Review of Camille Puglia’s Glittering Images (Vintage, 2013)
Paglia’s Sexual Personae burst upon the scene at the beginning of the 90s and a storm of controversy followed. Academics, art critics, and thinkers of various kinds weighed in. Television appearances and articles in the popular press have extended her reach to a broader public who remain enflamed—some against her, others in her defense. Earlier this year the London Sunday Times published her article “Why Rihanna is the New Diana,” and social media sites went wild.
In Glittering Images, Paglia tackles an issue addressed by many others of our time: the fractured nature of our daily lives. We are barraged with glittering, jittery images, whether driving through an intersection plastered with video boards, sitting at our computers, having a drink at a bar, even as we fill our cars with gas at service stations. The result, Paglia asserts, is that “instant global communication has liberated a host of individual voices but paradoxically threatened to overwhelm individuality itself.”
To survive in this “age of vertigo” Paglia wants us, and our children especially, to relearn how to see, to find focus, which she says is “the basis of stability, identity, and life direction.” And the best way to find focus—in fact, she says, the only way—is to “present the eye with opportunities for steady perception—best supplied by the contemplation of art.”
What follows in Glittering Images is a walk through history, guided by twenty-nine works of art presented in chronological order, each representing a style or school of art. The chapters are short, the reproductions of the art works are excellent (at least in my hardcover edition) and Paglia’s writing is as colourful as we’ve come to expect of her, and as well-documented. She is clearly writing for a general audience, young people included. But while the writing is clear and simple, the ideas are not dumbed down. Her wit and persuasiveness had me looking forward to the next chapter, not wondering when the lesson would end.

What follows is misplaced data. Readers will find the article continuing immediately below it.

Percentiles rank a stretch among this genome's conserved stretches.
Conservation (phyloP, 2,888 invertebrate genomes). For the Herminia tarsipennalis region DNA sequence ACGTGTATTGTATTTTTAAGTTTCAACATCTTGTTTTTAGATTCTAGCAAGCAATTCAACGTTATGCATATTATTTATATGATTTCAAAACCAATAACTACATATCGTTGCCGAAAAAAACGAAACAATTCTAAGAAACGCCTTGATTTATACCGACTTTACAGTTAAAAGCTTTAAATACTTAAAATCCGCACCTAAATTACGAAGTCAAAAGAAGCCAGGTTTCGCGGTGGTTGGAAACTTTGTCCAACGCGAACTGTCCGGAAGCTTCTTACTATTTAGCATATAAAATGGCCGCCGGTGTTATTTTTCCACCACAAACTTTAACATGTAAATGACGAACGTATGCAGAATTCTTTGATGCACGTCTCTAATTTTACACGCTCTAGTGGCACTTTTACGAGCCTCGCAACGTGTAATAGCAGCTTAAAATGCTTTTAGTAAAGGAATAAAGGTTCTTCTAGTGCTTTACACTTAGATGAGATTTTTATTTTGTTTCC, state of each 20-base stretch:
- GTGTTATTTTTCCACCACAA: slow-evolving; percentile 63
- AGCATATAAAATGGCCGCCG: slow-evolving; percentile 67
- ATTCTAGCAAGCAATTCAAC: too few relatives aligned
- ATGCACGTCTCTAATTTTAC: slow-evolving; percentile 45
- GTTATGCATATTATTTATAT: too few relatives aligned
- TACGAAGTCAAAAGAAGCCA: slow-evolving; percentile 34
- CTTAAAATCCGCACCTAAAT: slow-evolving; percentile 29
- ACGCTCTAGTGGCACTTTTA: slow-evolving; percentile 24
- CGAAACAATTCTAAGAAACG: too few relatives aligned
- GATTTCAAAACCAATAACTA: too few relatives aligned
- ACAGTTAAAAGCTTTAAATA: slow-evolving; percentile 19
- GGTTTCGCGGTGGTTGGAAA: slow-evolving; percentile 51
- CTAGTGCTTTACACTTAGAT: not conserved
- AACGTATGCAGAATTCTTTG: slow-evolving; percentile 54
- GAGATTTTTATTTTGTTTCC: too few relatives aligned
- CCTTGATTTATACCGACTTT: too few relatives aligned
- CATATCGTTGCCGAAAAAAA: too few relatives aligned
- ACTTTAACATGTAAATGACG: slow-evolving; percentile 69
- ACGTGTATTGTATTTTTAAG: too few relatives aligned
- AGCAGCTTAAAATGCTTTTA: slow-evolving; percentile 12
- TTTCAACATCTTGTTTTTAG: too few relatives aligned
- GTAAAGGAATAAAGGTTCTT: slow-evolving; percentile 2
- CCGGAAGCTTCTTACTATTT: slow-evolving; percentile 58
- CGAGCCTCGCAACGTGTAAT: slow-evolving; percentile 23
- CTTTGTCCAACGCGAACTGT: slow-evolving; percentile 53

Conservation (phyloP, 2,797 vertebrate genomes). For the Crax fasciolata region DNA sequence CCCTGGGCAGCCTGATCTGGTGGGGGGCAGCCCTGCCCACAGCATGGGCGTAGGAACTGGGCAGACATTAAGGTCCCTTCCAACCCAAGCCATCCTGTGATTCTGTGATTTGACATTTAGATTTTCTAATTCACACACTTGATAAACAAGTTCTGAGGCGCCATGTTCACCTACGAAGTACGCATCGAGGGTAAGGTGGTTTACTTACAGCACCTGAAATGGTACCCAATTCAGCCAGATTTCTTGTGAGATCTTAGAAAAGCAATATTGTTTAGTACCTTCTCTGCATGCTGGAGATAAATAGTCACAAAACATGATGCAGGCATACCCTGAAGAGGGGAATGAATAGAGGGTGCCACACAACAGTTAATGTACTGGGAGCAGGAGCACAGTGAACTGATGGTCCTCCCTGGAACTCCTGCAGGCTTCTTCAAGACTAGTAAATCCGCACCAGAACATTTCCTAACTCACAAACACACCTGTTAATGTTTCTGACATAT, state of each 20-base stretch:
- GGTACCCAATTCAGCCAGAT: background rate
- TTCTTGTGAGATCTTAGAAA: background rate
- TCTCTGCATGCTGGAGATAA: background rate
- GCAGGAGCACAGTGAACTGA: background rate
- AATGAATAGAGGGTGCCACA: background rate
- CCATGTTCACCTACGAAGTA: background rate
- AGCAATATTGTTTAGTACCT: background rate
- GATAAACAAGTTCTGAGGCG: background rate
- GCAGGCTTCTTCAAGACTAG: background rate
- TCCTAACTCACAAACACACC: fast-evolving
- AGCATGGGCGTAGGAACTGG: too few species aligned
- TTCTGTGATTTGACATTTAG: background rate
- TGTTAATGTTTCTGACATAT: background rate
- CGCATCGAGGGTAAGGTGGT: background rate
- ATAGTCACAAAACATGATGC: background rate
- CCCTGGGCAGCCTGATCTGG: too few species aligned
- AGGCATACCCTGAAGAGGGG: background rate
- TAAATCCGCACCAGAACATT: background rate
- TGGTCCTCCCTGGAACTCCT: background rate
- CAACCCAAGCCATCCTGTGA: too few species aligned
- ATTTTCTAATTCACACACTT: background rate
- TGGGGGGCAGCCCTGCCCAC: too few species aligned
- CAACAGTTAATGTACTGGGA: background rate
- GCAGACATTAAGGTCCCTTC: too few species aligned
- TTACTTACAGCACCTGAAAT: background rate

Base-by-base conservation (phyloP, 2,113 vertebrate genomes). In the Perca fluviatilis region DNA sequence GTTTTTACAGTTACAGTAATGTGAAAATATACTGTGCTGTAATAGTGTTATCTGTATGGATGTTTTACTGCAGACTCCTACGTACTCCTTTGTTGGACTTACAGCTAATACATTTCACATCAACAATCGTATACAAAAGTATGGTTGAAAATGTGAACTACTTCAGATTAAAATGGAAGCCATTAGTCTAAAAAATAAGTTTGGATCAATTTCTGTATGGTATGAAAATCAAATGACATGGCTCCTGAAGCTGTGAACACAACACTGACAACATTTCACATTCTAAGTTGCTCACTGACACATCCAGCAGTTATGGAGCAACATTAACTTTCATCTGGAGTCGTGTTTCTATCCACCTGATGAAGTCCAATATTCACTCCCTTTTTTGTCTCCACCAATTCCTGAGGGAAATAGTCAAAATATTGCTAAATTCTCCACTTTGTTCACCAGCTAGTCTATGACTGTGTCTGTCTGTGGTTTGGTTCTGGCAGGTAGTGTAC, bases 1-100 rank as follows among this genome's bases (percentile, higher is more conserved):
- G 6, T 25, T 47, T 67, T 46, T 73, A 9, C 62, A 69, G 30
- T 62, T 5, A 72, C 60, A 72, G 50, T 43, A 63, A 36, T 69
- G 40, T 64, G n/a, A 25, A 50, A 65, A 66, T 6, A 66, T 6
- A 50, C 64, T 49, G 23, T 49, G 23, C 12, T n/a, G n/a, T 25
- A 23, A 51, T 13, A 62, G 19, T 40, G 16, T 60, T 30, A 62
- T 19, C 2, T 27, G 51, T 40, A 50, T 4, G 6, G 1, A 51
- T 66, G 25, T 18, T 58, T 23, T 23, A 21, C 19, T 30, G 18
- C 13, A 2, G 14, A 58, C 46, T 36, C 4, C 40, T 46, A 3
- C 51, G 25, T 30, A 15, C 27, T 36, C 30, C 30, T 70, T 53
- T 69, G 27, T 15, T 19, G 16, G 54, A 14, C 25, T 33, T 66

Take for example the chapter on Pablo Picasso’s eight-foot high painting, Les Damoiselles d’Avignon. Now owned by the Museum of Modern Art in New York, Picasso painted it in 1907 in his squalid one-room studio apartment in Montmarte, Paris. Yes, Picasso is famous enough for almost anyone to know of him, but Paglia calls this “one of the most original and disturbing works in the history of art” and claims that it has stood up as “the most important painting of the 20th Century,” an epithet applied to it as early as the 1950s. I studied the photograph of the painting for a while, sceptical, and then read on.
Paglia draws attention to various aspects of the painting, pointing out the styles that influenced Picasso as he painted Les Damoiselles. That figure draws on Egyptian art with its anatomical contortions, and on the posture common to Greek statues of athletes. This one is channelling the winged Victory of Samothrace (created in 190 BC and decorating the Daru staircase of the Louvre since 1884). Those ones allude to the Venetian tradition of lazy, opulent nudes who also appeared in Turkish and Algerian works. The two with domed heads and large ears are based on pre-Roman Iberian sculptures found near Picasso’s hometown of Malaga in Spain. Those show echos of tribal masks that started to be collected and represented in a big way in Paris, including by Picasso’s friend and rival, Matisse. And the painting as a whole displays a revolutionary dual point of view, not seen since Byzantine art. Since all these styles were described in previous chapters, Paglia’s analysis in this chapter functions as a familiar summary and a compelling example of the progression of styles, each linked to what came before.